Treatment of multiple sclerosis (MS) has made significant strides in recent years, but many of the approved medications to treat it carry a “Black Box Warning” about a potentially fatal complication, a rare brain infection called progressive multifocal leukoencephalopathy (PML). Based on recent research that has identified a strong link between four genetic mutations and PML, leading MS experts have recommended genetic screening to identify those patients at higher risk of developing this side effect.
In a commentary published in the journal Frontiers in Neurology, Joseph Berger, MD, and Hans-Perter Hartung, MD, wrote “The availability of a simple, relatively inexpensive test that can identify the genes that put one at risk for PML would be enormously helpful in the management of patients. The widespread use of such testing could potentially allow the physician to use alternative therapies that do not carry the same risk of PML.”
Berger is MS division chief at the University of Pennsylvania Perelman School of Medicine and Hartung is Neurology chair of Heinrich Heine University in Düsseldorf, Germany and a Specialty Chief Editor for Frontiers in Neurology.
PML is caused by the JC virus, a common virus which remains dormant in the vast majority of people who carry it. But as more and more immune-modifying drugs are developed and approved for a range of diseases including MS, many of them have been found to induce the development of PML in rare instances.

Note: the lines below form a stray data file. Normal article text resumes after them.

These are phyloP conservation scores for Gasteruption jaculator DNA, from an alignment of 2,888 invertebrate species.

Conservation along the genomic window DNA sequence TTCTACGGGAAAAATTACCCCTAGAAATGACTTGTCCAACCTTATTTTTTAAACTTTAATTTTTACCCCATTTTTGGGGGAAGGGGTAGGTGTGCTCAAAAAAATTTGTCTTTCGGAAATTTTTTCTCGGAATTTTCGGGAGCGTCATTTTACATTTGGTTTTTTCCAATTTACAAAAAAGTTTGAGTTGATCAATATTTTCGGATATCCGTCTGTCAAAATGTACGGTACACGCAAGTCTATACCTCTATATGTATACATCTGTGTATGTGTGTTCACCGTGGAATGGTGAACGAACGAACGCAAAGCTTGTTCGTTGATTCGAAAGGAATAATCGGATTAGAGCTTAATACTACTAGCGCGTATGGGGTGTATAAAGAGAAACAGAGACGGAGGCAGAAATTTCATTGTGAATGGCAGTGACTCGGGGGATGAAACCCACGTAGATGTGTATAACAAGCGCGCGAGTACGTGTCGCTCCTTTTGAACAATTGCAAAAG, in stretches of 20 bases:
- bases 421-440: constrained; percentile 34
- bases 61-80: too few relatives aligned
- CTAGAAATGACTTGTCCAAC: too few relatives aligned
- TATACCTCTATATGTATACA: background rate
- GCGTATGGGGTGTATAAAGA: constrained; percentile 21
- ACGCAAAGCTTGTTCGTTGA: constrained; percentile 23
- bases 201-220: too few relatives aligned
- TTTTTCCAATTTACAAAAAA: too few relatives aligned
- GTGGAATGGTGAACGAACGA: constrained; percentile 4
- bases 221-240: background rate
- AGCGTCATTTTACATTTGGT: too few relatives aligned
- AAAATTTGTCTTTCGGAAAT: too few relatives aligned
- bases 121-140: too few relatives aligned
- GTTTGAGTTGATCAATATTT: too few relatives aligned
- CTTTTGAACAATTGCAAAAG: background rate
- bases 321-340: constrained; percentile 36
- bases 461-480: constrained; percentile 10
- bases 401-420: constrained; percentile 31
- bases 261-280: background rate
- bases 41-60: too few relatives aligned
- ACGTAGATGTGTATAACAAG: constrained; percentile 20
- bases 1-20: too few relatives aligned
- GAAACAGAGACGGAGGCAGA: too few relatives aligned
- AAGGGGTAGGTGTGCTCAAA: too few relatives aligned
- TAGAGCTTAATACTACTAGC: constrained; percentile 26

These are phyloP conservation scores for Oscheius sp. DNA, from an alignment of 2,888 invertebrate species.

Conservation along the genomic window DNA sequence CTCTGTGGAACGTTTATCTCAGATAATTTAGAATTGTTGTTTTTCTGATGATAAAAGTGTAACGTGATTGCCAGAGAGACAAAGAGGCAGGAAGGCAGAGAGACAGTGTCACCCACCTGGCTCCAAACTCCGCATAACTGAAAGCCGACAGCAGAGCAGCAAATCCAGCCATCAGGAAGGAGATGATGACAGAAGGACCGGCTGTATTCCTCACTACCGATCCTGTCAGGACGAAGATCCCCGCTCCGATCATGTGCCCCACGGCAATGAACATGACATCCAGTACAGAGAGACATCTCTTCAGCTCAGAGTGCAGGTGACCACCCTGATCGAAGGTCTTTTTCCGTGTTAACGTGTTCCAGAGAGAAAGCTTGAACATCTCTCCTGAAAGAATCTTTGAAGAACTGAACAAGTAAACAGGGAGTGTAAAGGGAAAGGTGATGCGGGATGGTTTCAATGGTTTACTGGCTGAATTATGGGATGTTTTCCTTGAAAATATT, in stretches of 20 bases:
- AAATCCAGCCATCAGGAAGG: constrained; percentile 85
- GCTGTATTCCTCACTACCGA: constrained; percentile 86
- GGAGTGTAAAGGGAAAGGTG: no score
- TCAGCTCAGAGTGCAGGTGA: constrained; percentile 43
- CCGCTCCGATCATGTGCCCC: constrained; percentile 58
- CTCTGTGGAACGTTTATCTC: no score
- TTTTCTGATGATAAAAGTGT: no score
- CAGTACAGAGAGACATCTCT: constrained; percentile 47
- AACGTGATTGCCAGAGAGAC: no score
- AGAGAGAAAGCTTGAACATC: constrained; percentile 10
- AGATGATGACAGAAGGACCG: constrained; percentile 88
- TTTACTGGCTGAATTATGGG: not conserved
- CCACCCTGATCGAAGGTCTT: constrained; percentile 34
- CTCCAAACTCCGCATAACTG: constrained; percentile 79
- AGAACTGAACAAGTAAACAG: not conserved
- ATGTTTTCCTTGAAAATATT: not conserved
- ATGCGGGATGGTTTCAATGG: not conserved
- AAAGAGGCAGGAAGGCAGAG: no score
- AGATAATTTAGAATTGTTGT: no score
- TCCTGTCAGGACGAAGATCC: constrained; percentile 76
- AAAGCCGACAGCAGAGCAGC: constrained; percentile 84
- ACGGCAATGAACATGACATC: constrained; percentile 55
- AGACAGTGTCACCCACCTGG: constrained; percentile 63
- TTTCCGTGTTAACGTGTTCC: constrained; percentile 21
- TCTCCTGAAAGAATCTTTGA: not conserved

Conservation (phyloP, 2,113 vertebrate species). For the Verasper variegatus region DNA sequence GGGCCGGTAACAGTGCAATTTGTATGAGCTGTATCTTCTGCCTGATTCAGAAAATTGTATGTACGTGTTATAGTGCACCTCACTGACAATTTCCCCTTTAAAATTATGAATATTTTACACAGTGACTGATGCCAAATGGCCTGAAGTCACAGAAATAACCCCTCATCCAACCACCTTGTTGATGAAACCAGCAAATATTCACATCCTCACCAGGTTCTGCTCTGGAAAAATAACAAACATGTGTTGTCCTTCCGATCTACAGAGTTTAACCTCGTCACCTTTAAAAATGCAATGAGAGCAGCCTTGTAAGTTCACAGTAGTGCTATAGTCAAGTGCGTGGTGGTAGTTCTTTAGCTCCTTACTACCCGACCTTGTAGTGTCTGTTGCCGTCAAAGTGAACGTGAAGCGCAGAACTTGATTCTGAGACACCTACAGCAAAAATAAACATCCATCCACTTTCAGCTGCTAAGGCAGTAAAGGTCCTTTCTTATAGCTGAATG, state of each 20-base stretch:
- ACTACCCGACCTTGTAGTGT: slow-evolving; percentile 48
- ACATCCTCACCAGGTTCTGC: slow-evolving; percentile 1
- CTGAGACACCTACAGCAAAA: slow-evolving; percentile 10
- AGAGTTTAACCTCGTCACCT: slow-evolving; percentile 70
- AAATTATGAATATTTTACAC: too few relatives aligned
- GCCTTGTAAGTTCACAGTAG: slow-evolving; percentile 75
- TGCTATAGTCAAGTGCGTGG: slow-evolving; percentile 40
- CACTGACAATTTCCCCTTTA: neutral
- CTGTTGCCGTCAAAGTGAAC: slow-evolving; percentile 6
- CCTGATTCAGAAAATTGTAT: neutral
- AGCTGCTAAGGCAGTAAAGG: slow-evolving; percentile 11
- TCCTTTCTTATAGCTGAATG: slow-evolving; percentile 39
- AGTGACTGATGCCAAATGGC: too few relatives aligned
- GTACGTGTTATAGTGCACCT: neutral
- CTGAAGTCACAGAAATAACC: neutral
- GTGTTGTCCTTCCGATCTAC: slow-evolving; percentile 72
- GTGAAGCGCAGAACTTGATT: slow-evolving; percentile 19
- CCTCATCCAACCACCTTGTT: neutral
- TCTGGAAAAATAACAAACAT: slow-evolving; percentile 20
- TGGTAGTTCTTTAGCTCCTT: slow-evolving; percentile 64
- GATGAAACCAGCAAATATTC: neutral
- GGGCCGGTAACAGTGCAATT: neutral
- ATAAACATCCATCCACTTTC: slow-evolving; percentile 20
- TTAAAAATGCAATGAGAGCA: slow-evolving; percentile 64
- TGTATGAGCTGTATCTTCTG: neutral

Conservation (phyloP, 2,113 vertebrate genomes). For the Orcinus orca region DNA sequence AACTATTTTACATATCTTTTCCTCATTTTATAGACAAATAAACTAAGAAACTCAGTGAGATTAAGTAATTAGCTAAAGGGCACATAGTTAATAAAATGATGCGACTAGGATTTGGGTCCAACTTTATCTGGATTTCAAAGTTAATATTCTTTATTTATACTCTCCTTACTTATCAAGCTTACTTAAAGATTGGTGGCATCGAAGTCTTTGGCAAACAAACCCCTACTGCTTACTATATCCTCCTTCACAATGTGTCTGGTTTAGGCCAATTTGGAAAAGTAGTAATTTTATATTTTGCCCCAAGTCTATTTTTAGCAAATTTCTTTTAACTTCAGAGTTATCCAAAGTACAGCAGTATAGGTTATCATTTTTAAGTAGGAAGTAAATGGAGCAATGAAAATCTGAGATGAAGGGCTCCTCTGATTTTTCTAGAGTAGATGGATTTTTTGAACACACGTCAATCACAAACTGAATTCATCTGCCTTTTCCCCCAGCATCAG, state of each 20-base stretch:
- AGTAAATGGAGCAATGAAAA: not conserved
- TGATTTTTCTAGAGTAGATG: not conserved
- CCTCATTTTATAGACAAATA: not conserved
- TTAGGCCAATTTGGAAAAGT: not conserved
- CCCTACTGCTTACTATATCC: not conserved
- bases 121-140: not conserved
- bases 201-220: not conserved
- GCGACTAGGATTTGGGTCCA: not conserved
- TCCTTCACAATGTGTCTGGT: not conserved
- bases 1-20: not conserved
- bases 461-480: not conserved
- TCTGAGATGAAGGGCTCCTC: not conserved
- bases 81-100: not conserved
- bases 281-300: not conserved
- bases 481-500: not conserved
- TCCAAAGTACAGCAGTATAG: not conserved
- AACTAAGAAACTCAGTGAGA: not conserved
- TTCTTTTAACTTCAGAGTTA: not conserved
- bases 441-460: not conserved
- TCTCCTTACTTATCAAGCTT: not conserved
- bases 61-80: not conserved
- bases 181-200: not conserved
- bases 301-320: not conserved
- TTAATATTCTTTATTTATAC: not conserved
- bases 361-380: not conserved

Many approved drugs for MS carry a “Black Box Warning” for PML including Tysabri, Ocrevus, and Rituxan, as well as Gilenya, Kesimpta, Mavenclad, Mayzent, Ponvory, and Tecfidera. Drugs that treat other diseases such as autoimmune diseases like inflammatory bowel disease, lupus, and rheumatoid arthritis also include PML warning labels.
“Preventative screening for these variants should become part of the standard of care,” said , MD, Lawrence Steinman is a professor of Neurology and Neurological Sciences, Pediatrics, and Genetics at Stanford University, whose lab developed Tysabri.
The four identified genes, LY9, STXBP2, C8B, and FCN2 are all active in immune mechanisms in the body including viral defense mechanisms. Citing the original study “Progressive multifocal leukoencephalopathy genetic risk variants for pharmacovigilance of immunosuppressant therapies,” of natalizumab (Tysabri) Berger and Hartung noted that “The presence of any one of the four variants was observed in 10.9% of the drug-exposed PML cases vs. only 1.4% of the drug-exposed controls. When drug-associated patients with PML were compared to drug-exposed matched controls, the risk of PML with any one of these variants was exceptionally high (p-value 3.50 E-06, OR = 8.7 (3.7–20.6).”
The findings, they noted, are not surprising considering the strong adaptation of the immune system to infection, which confers either vulnerability or resistance to specific pathogens. Illness and its severity is a combination of the effects of infection by a pathogen and the resulting host response to it.
Bergen and Hartung said that testing for the four genes implicated in PML will not eliminate the risk of a patient developing it but can be a helpful tool to help physicians identify the less than 10% of patients that may be at high risk of occurrence, if treated with drugs that can activate PML.
“The availability of a simple, relatively inexpensive test that can identify the genes that put one at risk for PML would be enormously helpful in the management of patients. The widespread use of such testing could potentially allow the physician to use alternative therapies that do not carry the same risk of PML, such as using alternative therapies for MS rather than using natalizumab in the JCV-positive individual,” they concluded.